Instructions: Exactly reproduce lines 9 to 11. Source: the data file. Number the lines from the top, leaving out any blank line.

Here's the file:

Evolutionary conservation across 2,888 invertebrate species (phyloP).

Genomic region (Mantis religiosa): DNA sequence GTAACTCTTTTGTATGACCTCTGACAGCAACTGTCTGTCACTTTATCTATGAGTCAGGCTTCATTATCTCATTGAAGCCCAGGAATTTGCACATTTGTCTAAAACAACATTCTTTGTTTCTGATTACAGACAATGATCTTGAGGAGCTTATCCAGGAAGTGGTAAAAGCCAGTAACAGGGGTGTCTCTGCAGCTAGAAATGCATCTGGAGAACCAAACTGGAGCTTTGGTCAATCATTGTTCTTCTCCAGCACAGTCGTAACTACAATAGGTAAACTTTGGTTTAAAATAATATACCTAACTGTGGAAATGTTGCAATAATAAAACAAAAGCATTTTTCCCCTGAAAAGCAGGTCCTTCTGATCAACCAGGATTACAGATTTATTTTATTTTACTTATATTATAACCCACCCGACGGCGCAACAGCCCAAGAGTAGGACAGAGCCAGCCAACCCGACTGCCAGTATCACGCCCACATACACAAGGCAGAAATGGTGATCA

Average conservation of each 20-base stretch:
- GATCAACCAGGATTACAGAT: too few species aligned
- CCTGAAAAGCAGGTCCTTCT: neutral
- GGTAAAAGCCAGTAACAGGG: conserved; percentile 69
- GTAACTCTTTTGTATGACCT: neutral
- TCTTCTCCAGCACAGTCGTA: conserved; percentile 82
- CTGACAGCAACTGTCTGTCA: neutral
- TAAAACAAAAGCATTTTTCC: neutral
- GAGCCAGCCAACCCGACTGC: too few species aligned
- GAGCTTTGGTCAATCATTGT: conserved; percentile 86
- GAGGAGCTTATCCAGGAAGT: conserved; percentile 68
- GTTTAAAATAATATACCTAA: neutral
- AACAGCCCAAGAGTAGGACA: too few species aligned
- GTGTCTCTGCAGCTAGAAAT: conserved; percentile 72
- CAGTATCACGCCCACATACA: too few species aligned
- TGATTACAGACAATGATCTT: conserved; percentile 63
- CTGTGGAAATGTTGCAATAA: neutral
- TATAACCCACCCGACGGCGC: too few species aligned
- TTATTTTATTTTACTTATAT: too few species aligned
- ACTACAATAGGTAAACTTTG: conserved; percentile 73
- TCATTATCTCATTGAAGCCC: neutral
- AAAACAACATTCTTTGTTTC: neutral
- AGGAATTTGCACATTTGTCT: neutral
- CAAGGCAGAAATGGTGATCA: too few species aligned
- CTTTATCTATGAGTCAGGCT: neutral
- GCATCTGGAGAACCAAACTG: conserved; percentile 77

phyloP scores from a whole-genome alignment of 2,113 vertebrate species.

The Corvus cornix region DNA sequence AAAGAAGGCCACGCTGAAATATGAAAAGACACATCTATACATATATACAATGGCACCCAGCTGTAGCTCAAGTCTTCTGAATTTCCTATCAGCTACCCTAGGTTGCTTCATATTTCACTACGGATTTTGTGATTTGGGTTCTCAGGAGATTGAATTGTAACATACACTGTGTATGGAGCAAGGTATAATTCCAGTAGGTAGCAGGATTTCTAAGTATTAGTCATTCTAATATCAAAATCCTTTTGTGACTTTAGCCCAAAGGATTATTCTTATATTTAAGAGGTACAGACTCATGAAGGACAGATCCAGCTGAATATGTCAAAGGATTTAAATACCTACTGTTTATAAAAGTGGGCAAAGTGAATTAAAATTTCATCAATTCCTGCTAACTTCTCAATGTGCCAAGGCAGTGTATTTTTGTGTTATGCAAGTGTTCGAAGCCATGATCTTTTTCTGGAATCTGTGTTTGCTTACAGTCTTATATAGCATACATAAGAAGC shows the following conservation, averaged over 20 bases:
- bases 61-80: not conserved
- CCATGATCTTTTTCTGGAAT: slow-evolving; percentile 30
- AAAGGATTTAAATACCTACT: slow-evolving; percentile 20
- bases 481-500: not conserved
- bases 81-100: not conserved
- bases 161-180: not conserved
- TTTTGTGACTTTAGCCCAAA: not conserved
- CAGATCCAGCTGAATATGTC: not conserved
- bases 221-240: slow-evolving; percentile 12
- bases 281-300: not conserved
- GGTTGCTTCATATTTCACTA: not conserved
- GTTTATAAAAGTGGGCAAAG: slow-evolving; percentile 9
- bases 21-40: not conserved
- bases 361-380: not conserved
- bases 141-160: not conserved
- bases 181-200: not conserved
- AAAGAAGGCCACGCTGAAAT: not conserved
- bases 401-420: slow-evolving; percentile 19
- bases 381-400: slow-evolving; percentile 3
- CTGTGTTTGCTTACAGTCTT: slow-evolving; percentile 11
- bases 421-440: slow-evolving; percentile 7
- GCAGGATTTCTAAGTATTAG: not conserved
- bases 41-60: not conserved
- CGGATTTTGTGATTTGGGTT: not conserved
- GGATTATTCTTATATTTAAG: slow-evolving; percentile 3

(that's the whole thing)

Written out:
- CTGACAGCAACTGTCTGTCA: neutral
- TAAAACAAAAGCATTTTTCC: neutral
- GAGCCAGCCAACCCGACTGC: too few species aligned